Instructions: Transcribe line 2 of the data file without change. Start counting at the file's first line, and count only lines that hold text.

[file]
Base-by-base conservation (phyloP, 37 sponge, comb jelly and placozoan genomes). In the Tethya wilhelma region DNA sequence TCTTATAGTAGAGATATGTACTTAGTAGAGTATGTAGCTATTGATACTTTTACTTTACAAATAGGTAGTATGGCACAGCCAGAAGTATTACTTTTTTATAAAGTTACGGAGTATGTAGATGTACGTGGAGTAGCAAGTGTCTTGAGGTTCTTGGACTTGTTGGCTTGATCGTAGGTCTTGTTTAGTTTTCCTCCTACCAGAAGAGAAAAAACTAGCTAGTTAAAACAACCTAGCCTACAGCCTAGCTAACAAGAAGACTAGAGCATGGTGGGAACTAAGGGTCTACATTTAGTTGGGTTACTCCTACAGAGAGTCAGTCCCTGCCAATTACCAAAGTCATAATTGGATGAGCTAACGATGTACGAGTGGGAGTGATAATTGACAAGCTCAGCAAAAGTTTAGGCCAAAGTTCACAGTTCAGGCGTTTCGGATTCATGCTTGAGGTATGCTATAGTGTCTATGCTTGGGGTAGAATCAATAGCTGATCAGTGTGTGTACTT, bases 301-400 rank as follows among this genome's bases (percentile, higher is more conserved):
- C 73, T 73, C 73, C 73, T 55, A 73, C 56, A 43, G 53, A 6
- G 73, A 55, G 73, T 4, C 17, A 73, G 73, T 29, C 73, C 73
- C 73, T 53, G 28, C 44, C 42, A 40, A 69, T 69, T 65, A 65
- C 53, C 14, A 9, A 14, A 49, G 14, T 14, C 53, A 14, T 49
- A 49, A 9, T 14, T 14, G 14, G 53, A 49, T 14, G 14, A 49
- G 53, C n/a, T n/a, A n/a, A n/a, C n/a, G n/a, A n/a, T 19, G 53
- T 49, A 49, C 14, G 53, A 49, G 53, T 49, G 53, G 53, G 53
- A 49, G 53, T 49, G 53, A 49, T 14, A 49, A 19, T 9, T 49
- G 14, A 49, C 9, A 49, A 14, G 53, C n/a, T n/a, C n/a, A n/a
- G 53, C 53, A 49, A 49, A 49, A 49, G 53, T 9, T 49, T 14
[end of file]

- C 73, T 73, C 73, C 73, T 55, A 73, C 56, A 43, G 53, A 6